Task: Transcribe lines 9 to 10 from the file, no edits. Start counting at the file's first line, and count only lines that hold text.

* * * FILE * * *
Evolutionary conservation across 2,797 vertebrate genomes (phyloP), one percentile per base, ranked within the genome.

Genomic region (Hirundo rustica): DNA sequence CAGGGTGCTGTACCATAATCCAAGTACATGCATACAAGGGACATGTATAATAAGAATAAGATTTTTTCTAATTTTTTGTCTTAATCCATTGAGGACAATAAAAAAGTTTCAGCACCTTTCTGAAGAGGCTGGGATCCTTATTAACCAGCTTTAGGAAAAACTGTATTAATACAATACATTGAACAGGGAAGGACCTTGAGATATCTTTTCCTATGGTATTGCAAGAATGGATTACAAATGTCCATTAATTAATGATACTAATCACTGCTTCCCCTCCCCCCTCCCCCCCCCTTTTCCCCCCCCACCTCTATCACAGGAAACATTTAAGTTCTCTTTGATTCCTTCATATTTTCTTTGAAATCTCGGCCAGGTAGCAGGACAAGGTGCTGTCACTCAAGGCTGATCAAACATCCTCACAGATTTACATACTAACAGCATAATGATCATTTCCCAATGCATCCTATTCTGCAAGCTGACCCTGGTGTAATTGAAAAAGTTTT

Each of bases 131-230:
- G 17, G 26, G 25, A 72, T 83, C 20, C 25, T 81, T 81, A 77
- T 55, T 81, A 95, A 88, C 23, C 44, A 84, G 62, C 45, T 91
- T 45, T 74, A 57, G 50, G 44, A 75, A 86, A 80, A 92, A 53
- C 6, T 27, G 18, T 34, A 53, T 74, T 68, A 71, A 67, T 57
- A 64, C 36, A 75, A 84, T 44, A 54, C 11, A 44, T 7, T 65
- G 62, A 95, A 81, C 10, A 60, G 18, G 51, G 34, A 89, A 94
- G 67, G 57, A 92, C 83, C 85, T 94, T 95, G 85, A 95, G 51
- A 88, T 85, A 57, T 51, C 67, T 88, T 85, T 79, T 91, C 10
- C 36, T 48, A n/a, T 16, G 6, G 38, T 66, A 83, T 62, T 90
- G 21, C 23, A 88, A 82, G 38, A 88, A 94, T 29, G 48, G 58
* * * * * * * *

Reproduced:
- G 62, A 95, A 81, C 10, A 60, G 18, G 51, G 34, A 89, A 94
- G 67, G 57, A 92, C 83, C 85, T 94, T 95, G 85, A 95, G 51